Co-DRIVER Needed For A TEAM Out Of AZ (Seeking A “needle In A Haystack” Here At The T.T. “magnet”)

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J.D.'s Comment
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Gotcha Anne... Except I still don't grok the "AZ" part. Not sure what you're sayin there...

CRST...Yeah, I mean no, of course that'd lock me into teaming, instead of having the option of solo after training. And besides, they rejected me a year ago after my father died, when I told them I technically didn't have "continuous employment", just about a year total in the last 5, unless they were willing to accept my 5 years of being Dad's primary caregiver and POA at the end during his end-stage Parkinson's. They weren't.

Will check out those diaries and posts... --JD


Hours Of Service

HOS refers to the logbook hours of service regulations.
Anne A. (momcat)'s Comment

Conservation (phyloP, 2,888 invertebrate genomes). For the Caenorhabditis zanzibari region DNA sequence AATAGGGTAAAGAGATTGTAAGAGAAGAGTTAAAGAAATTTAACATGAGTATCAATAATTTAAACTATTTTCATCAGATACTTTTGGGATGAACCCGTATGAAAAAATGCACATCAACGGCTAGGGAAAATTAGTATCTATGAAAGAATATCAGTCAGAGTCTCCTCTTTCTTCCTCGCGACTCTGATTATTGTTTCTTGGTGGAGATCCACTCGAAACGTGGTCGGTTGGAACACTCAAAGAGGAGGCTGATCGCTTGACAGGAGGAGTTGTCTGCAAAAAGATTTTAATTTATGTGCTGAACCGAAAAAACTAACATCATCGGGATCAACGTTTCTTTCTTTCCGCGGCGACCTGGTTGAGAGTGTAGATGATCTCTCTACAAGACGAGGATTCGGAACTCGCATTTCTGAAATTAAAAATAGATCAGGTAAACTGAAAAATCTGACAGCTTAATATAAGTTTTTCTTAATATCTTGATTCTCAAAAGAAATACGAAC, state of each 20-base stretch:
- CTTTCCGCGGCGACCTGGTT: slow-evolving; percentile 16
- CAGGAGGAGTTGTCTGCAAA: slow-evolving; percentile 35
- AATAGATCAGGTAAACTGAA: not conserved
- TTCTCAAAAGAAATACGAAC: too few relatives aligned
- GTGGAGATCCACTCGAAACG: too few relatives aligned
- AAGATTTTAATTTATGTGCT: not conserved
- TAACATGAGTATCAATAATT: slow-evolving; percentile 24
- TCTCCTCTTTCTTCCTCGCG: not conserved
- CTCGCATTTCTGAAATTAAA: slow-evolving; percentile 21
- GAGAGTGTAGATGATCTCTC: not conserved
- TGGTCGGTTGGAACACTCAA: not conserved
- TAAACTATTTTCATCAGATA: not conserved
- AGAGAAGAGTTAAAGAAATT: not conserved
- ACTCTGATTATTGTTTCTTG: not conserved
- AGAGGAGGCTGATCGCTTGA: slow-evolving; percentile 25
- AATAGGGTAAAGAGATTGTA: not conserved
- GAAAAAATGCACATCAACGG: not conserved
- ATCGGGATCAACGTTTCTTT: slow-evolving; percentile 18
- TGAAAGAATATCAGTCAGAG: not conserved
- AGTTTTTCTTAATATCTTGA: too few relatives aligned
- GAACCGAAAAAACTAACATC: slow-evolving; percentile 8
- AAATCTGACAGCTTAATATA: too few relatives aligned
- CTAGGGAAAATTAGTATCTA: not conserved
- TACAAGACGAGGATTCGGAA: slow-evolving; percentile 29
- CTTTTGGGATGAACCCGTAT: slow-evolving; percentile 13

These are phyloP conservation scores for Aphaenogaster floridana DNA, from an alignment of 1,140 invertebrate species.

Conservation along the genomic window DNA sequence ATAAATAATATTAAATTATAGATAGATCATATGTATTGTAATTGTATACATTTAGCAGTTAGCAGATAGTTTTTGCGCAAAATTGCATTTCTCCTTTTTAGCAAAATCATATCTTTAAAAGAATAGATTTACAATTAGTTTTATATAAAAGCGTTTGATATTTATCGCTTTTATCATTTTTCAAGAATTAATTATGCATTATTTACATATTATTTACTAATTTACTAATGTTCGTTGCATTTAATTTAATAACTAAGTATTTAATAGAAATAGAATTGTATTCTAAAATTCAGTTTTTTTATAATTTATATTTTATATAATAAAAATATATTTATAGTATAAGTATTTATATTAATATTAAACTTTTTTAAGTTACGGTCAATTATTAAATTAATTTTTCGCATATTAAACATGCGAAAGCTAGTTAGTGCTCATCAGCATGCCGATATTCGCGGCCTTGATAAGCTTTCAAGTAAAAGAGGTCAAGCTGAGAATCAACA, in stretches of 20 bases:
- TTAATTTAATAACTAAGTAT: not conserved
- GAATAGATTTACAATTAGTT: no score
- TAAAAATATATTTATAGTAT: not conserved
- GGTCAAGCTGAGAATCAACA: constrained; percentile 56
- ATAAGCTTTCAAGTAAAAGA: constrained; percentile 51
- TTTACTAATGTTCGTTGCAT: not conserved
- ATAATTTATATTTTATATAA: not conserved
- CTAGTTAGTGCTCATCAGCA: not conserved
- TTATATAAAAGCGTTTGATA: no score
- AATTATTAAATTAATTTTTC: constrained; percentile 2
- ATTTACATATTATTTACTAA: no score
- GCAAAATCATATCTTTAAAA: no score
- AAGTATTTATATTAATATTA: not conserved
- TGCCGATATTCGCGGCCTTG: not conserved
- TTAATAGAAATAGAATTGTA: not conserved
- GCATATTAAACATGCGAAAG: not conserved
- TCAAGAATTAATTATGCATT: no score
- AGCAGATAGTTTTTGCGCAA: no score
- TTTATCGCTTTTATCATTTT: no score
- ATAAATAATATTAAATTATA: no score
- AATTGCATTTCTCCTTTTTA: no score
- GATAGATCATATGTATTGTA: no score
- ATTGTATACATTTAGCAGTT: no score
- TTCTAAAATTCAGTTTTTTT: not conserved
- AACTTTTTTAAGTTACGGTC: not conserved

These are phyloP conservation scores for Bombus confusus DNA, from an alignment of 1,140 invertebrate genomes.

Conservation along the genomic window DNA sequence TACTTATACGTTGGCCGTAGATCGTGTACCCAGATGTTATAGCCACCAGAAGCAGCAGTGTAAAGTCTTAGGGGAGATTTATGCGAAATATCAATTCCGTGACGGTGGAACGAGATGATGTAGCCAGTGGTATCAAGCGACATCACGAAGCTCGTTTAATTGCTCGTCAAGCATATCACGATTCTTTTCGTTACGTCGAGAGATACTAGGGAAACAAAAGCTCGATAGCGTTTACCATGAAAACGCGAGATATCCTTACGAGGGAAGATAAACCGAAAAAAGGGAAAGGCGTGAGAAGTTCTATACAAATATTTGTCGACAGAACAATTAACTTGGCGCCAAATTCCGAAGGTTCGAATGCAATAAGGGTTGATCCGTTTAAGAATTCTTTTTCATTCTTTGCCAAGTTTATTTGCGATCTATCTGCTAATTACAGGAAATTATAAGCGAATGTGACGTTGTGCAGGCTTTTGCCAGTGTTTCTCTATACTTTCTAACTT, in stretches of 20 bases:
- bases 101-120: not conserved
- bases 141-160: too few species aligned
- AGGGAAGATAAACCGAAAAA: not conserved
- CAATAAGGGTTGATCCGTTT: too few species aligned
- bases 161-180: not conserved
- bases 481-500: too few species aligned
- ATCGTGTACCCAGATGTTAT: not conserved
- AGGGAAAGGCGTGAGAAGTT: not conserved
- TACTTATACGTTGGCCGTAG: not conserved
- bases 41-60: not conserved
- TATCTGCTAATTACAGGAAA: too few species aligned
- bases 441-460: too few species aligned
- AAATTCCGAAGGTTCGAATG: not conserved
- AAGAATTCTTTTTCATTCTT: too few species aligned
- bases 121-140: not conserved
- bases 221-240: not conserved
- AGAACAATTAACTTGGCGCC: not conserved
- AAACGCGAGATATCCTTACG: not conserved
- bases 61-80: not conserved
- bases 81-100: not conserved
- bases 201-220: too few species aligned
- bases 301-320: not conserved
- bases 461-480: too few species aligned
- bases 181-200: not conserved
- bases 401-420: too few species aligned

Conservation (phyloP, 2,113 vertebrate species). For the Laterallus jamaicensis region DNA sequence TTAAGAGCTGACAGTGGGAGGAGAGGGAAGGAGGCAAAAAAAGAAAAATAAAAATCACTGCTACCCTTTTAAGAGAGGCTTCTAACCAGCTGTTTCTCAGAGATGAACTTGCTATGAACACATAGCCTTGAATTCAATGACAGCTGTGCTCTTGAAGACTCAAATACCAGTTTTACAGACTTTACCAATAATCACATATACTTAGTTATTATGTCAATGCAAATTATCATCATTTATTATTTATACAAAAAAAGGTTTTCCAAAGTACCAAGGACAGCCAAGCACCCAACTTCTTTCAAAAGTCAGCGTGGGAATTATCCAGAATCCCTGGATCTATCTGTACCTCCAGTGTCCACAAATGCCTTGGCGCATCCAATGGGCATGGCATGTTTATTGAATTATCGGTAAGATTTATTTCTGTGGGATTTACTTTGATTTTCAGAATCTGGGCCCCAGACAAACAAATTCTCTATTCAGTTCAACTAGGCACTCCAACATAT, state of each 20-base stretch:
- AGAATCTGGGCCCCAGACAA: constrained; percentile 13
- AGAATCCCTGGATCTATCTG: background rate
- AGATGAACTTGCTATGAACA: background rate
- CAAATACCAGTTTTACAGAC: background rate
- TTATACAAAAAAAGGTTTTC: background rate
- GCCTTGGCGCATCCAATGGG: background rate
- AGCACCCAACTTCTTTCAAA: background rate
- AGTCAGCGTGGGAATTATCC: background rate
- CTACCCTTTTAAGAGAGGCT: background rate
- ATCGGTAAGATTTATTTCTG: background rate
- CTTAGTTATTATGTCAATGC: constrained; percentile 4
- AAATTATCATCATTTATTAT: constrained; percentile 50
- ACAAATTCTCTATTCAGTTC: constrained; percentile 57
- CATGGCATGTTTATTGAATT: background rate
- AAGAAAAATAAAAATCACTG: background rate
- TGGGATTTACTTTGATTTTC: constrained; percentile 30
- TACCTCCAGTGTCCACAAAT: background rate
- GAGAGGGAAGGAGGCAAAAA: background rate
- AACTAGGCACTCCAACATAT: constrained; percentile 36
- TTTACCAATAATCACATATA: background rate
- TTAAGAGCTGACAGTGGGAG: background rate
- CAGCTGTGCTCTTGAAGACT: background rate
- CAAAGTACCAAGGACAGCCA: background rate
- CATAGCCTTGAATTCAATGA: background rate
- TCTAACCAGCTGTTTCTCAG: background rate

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Been busy w/the fam w/the after Christmas 'stuff' a mom/wife has to do, but during this . . . have been in contact w/ a pal from TT that made his 'final' attempt at trucking with Dutch Maid Logistics, here in Ohio. Got me thinking 'boutcha . . .

You can look up posts from our infamous 'Marc Lee' ; I believe he started w/ Schneider, then J.B.Hunt, then Veriha, all in training ... and got hurt at JBH. Veriha took him on, but his backing was insufficient even for their training program.

He lastly got accepted by Dutch Maid as a CDL holder; but unfortunately ... drove tired. Reason he WAS tired, was the 'TEAM TRAINING.' Point being of course, this company WILL train you team, and let you team even AFTER training ... until you get (if ever?!?) into a comfort zone.

Just another thought; not sure of their hiring area and/or lanes, but he was/is from Wisconsin, and they took HIM in/on ~!

More diaries for you to read, good sir~! I'm still reading along in your other thread/posts!

~ Anne ~

good-luck.gif confused.gif good-luck.gif


Commercial Driver's License (CDL)

A CDL is required to drive any of the following vehicles: